May 24, 2017
“I just fired the head of the FBI. He was crazy, a real nut job… I faced great pressure because of Russia. That’s taken off…”
– Quote comes from a document that summarized a meeting between Trump and Russian Foreign Minister Sergei Lavrov and Russian Ambassador Sergey Kislyak in the Oval Office, one day after firing Former FBI Director James Comey.
Last week, several advancements in the Trump Administration occurred, including the firing of former FBI Director James Comey, the Robert Mueller special counsel appointment to investigate Russian ties, as well as continued steps on the Trump tax plan. With these developments in mind, many are curious about opinions and implications surrounding these issues.
This week’s newsletter delves into the various opinions that Americans have with regards to these issues and how this relates to our clients’ crucial reputational concerns. Finally, the newsletter delves into the political situation of the country. The data presented below is intended to serve as a source of information on these topics and what to expect as these issues come to the forefront of the national international arena. Please send us your quotes about the hot issues of the day and your opinion might be published in the next Research Newsletter!
The latest Economist/YouGov Poll among 1,500 U.S. adults conducted from May 13th to 16th indicates that Robert Mueller’s recent appointment to special counsel for the investigation into the ties between Trump’s campaign and Russian officials is supported by most Americans.
If nothing else, Mueller’s appointment as special counsel should quell what has been a constant drumbeat against President Trump, both self-inflicted and otherwise, over the last couple weeks. It should, theoretically, abate the selective and strategic leaking of information as well. Mueller takes over the FBI’s counterintelligence investigation on what Trump refers to as “that Russian thing” that’s been ongoing for almost a year. Subsequently, even a lightening fast conclusion from Mueller could still take months to complete.
Monmouth University released a poll among 1,002 adults in the U.S. (conducted from May 13-17) which revealed that Trump’s attitude toward Russia poses a national security threat to the U.S. Over the course of poll fieldwork, results shifted dramatically, going from 43% from Saturday to Monday who felt Trump’s approach to Russia poses a national security threat, to 52% who felt this way on Tuesday to Wednesday.
Again, Mueller’s appointment should bring some order for some amount of time to a situation that’s seen the White House having to put fires out; some of which they’ve set themselves. Ironically no one benefits more from Mueller’s appointment than the President. At the same time, no one has more at risk than the President as well, but what amounts to a “high risk, high reward” appointment had to be welcomed news, to some degree, by the White House.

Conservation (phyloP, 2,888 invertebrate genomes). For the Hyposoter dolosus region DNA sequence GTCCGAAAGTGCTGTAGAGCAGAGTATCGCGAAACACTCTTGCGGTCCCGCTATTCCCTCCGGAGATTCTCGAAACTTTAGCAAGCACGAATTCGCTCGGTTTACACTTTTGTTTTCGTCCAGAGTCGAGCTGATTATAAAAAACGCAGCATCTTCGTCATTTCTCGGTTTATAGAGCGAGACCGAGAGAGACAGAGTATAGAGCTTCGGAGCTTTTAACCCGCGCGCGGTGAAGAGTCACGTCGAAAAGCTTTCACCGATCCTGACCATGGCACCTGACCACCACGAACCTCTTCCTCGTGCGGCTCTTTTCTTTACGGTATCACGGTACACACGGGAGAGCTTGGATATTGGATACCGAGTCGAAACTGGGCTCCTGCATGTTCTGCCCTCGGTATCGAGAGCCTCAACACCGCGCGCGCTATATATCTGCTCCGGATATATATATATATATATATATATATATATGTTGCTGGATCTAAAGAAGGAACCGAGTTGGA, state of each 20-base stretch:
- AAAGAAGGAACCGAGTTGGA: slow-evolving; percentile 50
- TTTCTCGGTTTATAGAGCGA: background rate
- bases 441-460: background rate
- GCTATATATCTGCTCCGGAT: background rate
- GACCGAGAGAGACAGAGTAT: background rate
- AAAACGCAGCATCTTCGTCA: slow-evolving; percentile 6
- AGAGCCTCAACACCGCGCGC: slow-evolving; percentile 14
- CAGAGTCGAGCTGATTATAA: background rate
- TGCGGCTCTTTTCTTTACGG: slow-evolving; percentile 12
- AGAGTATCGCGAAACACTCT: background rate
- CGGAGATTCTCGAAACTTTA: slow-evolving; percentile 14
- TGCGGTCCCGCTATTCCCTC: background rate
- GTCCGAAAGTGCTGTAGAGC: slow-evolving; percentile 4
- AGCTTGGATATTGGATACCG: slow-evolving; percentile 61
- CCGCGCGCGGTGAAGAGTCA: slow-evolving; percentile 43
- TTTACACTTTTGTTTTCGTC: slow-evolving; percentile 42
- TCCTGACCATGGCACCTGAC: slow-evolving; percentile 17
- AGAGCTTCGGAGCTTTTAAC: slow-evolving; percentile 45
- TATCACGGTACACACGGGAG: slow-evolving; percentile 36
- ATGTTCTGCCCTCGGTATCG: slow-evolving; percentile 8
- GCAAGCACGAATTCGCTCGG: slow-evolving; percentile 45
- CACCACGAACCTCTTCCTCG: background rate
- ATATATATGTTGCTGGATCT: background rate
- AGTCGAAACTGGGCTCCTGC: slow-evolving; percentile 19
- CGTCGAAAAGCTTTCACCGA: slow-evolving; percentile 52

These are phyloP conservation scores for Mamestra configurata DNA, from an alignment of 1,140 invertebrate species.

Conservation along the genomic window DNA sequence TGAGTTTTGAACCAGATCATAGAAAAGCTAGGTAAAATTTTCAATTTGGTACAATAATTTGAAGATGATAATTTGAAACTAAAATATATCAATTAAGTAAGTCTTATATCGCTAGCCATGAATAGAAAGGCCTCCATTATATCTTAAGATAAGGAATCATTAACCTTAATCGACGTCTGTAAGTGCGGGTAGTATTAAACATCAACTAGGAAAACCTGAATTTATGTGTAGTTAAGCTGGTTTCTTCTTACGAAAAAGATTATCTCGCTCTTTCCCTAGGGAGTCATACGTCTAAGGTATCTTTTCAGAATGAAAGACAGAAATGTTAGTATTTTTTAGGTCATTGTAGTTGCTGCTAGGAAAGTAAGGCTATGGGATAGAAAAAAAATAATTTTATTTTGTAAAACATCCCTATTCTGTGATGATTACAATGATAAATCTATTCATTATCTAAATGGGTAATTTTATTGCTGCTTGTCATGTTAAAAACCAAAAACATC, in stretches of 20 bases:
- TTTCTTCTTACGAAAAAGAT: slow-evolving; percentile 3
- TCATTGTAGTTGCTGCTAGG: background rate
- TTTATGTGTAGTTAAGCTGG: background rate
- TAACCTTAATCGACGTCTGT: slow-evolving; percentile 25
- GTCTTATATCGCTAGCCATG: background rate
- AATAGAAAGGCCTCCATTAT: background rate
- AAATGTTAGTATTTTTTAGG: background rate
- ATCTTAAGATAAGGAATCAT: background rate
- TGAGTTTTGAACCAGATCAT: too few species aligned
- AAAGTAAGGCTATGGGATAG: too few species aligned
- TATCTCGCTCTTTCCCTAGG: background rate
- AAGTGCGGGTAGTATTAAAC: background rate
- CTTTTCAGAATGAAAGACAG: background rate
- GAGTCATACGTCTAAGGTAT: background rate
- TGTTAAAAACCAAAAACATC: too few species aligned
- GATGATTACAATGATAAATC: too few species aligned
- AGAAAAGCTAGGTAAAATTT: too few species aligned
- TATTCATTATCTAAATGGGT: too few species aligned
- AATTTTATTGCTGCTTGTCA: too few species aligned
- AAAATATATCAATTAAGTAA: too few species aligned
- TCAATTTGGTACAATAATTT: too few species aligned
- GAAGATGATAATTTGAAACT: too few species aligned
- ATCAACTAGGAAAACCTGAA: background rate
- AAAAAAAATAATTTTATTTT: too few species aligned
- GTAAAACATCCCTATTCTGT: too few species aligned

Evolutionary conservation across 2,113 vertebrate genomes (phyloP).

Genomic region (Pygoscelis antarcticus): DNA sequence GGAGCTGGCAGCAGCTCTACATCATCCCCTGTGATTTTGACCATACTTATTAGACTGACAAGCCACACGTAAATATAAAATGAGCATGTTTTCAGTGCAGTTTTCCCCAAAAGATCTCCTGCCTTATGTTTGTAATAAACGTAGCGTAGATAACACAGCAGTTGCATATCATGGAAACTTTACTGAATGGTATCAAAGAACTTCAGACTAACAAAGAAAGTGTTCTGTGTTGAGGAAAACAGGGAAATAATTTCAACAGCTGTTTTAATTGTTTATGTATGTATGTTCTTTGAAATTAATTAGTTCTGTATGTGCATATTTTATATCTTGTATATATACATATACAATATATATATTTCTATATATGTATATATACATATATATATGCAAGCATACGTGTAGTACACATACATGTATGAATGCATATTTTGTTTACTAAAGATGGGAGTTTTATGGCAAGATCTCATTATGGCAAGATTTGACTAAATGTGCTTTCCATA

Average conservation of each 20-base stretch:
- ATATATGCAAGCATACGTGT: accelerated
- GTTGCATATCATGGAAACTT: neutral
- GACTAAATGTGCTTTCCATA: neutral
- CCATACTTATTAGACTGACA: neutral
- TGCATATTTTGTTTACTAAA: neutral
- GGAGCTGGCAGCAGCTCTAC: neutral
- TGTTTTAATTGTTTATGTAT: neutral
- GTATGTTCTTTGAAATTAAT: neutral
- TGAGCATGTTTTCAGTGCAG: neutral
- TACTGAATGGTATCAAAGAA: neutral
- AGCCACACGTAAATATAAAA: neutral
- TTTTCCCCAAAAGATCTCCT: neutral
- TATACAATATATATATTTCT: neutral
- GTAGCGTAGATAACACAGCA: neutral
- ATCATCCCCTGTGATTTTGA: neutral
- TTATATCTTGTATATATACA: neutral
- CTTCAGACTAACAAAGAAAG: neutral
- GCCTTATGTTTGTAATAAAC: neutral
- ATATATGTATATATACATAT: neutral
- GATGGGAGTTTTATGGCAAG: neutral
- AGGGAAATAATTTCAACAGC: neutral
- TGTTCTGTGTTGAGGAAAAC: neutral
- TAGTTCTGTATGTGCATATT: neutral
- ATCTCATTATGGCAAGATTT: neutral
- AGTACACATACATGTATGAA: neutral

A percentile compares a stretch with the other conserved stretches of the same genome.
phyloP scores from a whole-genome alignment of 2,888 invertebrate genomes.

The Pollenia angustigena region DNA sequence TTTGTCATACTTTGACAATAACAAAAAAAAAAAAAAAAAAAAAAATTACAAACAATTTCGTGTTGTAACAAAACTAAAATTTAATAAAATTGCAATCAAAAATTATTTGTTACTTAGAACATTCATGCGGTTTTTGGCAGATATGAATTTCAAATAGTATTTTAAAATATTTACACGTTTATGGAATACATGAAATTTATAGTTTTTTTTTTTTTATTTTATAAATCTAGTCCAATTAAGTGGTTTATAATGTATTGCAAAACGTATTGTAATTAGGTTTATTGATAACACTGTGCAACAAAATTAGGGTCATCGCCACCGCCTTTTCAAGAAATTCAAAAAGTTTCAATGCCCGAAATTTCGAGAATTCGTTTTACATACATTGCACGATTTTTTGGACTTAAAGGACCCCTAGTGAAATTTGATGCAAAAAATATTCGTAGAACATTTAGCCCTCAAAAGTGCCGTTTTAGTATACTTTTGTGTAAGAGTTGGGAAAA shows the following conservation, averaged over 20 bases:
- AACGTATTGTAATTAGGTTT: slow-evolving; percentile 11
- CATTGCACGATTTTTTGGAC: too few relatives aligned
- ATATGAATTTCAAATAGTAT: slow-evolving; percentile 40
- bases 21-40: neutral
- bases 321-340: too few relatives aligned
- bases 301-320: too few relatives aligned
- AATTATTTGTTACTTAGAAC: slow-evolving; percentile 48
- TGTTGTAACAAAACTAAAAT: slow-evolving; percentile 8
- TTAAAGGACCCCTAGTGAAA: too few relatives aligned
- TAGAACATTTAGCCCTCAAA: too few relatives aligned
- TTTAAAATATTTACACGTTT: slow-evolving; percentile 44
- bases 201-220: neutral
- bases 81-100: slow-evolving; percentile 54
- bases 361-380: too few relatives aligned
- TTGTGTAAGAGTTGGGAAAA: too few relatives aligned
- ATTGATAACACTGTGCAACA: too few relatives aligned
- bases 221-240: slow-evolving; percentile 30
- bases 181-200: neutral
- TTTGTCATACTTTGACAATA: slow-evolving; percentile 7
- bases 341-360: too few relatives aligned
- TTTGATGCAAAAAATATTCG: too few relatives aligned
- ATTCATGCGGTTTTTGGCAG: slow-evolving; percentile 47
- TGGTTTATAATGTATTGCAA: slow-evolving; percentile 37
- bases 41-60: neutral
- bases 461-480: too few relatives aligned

According to the latest Economist/YouGov Poll among 1,500 U.S. adults, over one-quarter view Russia as an enemy to the United States. Due to recent news and the firing of Comey, 54% of Americans believe it is true that Russia hacked Democrats’ emails in order to increase the chance of Donald Trump winning the Presidential election.
Recent polls show mounting skepticism among American Adults, across party divides, towards Russia and the nation’s role in the November, 2016 Presidential election. Given this air of uncertainty, Americans were hopeful for an appointment of a special prosecutor to investigate ties between Trump’s campaign and Russian officials. It will be important for next steps in this investigation to be handled carefully and to deliver a verdict that relieves concerns.
A recent Quinnipiac University survey among 1,078 voters nationwide with a margin of error of +/-3 percentage points indicates that voters are weary of tax reform, particularly sensitive to the impact it may have on the national deficit.
With most, across party lines, weary of tax reform and the impact it may have on the national deficit, this issue will certainly result in a fierce debate as Trump progresses with his tax plan. Much of the tension in Congress stems from a fundamental goal of achieving tax reform vs. tax cuts and the President will need all the political capital he can muster to get this across the finish line and on his desk. All the while, the clock indicating the midterm elections is pounding out the minutes that not only the plan is implemented, but implemented in such time for Trump/GOPers to have something to illustrate to voters.
This section explores the general view that the nation has of President Trump and the direction of the country. The data below reflects the average of the data presented in a variety of publicly released polls, thereby controlling for partisan biases that can emerge in publicly released surveys.
The RealClearPolitics average shows a dip in the mood of the country. Since early May, those who believe the country is on the “wrong track” has increased 2%.
The RealClearPolitics average shows a sizeable dip in Trump’s approval rating, down by 3% since the last newsletter in early May.
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